Friday, September 30, 2011

The Circus Comes to Town

Cole Bros. Circus TigersCole Bros. Circus of the Stars is in Pensacola for the weekend. Out at the Pensacola Interstate Fairgrounds.

Beautiful new tent, 12 huge tigers and much more. It's "The World's Largest Circus Under the Big Top." With free children's tickets. And free parking, too.

Free children's ticket

Saturday, September 24, 2011

James Beard's Quiche Lorraine

The James Beard Quiche
The only quiche I have ever made is from the old paperback James Beard Cookbook. First published in 1959, it is still in print. The copy I have now, my second, is from 1979 and it is the 26th printing.

Here's a link to the original recipe for his Quiche Lorraine. Lots of eggs, cream and crisp bacon. I have adapted it slightly. I use a frozen pie shell, the 9-inch deep dish size. And usually I don't have real Gruyère cheese on hand so I use a blend of fresh grated Parmesan and Vermont white cheddar.

Friday, September 23, 2011

Celebrate the First Day of Autumn...

The traditional red tin...with Nyåkers Ginger Snaps. Possibly the best cookie I have ever eaten, they are made in the village of Nyåker in the north of Sweden.

World Market has a big stack of them. There's a new seasonal tin with brown and orange fall leaves. I am sure the festive traditional red tins will be there before Christmas. Check out this link to the official Nyåkers Pepparkakor web site.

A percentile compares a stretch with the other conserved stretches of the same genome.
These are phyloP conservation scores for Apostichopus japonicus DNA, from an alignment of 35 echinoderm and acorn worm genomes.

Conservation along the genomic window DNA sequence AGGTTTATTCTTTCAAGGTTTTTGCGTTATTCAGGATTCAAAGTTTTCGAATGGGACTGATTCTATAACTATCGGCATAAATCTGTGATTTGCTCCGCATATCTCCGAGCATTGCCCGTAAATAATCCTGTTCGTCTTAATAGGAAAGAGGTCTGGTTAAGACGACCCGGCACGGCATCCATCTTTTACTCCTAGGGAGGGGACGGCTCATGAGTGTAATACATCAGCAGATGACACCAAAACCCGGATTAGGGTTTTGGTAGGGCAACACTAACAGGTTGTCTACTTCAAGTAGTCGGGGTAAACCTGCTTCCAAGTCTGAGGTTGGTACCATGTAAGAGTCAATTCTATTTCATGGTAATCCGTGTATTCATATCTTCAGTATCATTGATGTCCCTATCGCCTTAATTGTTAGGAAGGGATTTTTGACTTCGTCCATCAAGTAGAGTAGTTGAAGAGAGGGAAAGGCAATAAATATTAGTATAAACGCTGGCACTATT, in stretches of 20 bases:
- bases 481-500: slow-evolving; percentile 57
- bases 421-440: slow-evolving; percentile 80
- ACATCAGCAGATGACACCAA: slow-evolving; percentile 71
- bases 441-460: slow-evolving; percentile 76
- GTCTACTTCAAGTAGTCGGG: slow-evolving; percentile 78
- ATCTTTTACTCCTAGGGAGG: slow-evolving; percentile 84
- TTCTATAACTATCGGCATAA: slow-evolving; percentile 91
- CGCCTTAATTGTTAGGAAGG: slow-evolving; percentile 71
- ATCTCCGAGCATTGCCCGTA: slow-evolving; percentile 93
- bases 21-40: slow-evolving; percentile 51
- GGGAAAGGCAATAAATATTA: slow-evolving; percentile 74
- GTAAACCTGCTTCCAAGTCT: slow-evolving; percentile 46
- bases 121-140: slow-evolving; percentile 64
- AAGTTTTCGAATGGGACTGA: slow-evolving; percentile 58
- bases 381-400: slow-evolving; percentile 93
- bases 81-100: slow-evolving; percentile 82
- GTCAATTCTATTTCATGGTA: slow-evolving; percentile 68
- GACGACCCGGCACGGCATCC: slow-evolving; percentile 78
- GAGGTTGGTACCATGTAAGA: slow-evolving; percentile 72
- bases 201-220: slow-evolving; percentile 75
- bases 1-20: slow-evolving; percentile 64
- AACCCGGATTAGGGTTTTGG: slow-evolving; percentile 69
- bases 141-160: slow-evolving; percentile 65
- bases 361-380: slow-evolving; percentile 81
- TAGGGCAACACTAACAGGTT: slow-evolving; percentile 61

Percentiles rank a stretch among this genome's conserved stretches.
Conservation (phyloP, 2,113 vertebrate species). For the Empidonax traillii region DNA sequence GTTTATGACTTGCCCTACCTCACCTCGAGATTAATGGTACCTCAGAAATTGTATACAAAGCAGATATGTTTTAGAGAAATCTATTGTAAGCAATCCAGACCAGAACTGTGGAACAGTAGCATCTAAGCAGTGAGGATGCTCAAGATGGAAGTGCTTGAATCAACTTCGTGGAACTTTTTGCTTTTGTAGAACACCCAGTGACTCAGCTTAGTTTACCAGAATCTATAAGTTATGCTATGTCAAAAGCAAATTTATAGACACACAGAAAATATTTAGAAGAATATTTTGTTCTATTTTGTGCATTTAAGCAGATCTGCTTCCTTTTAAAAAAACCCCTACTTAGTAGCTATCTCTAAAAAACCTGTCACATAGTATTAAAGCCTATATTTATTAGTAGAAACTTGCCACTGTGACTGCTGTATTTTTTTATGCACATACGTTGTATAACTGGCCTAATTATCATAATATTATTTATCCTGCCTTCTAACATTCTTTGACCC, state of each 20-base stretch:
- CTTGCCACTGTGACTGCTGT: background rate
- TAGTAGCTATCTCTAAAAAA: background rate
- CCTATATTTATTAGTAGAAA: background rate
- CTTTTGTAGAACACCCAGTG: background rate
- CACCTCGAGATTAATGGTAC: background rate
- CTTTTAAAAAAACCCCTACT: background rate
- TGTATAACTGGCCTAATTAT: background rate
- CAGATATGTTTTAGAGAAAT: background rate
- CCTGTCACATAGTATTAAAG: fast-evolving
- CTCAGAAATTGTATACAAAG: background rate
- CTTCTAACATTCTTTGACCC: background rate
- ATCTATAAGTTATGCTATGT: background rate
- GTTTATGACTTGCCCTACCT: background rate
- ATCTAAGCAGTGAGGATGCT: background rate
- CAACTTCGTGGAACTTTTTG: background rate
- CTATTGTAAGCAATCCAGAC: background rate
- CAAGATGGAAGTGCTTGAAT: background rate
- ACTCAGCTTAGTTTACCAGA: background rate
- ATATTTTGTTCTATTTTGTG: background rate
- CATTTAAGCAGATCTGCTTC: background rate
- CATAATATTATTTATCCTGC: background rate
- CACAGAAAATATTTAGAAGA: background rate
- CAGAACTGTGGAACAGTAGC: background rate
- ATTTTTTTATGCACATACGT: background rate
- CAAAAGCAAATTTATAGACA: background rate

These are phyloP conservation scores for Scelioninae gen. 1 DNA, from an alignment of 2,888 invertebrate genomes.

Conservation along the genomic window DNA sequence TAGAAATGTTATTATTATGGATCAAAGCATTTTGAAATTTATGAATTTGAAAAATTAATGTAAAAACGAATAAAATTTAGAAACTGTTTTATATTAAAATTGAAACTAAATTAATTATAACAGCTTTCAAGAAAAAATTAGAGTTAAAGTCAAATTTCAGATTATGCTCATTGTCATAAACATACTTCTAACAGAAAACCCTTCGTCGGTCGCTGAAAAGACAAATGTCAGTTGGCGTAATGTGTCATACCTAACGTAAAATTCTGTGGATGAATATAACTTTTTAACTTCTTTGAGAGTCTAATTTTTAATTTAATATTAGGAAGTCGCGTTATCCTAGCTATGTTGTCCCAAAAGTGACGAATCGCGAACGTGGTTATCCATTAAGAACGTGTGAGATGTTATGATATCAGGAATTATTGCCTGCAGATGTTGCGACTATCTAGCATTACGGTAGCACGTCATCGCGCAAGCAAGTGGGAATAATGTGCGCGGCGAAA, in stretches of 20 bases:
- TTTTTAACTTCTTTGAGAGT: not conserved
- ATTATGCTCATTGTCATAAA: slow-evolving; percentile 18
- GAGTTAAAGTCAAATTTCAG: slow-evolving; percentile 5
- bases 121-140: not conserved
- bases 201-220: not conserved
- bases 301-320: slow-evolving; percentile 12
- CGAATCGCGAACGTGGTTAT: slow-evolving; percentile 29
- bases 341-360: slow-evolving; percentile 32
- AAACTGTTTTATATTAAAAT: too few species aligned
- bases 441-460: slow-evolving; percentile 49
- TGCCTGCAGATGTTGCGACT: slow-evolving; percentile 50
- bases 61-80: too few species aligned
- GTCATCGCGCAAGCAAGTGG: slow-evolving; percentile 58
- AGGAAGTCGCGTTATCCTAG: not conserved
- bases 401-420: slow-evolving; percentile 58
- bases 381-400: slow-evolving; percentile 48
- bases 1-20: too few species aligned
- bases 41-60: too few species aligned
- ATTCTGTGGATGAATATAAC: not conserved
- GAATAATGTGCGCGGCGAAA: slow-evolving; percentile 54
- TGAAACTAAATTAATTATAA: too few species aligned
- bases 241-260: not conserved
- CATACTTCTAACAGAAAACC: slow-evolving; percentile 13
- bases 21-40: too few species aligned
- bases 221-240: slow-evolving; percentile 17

Here's what J. S. Marcus said about these cookies in the Wall Street Journal on December 12, 2008:
The farther north you go in Europe, it seems, the more cookie-like becomes the gingerbread.

Panforte, gingerbread's Italian cousin, is dense and gooey and chock full of dried fruit; think fruitcake-flavored candy. Lebkuchen, Germany's contribution, really is a bit like bread—sweet and airy and chewy all at once. Swedish "pepparkakor," or gingersnaps, are thinner and less sweet than other variations, and that makes all the difference.

Pepparkakor—literally "pepper cookies"—are a highly spiced version of a simple rolled cookie: just flour, shortening and sugar, flavored with cloves, ginger and cinnamon. Eaten year-round, pepparkakor are especially popular at Christmastime. At their best, they have a rich but delicate crispiness, with just a trace of sweetness, allowing the punch of the spices to stand out.

The thinnest and richest of all come from the north of Sweden, from a firm called Nyakers, named after the village they're made in. One of a few premium Swedish brands, Nyakers pepparkakor are a featured brand in the food halls of Stockholm's NK department store. They can also be found on many Swedish supermarket shelves and are distributed to Scandinavian specialty stores and gourmet food shops around the world (

Christine Olson-Giebel, a Wisconsin native of Scandinavian descent, discovered Nyakers after she moved to the San Francisco Bay area, where a Swedish acquaintance offered her a sample. "I bought them immediately," she recalls. Although she had grown up eating gingersnaps, Nyakers' version was a revelation. "I like that they're incredibly thin and crisp," she says. "They're like catnip for humans."

She also recommends using the cookies as the lone ingredient in a fine cheesecake crust. "You just put them in the blender, turn it on, and you're done," she says.

Nyåkers ginger snap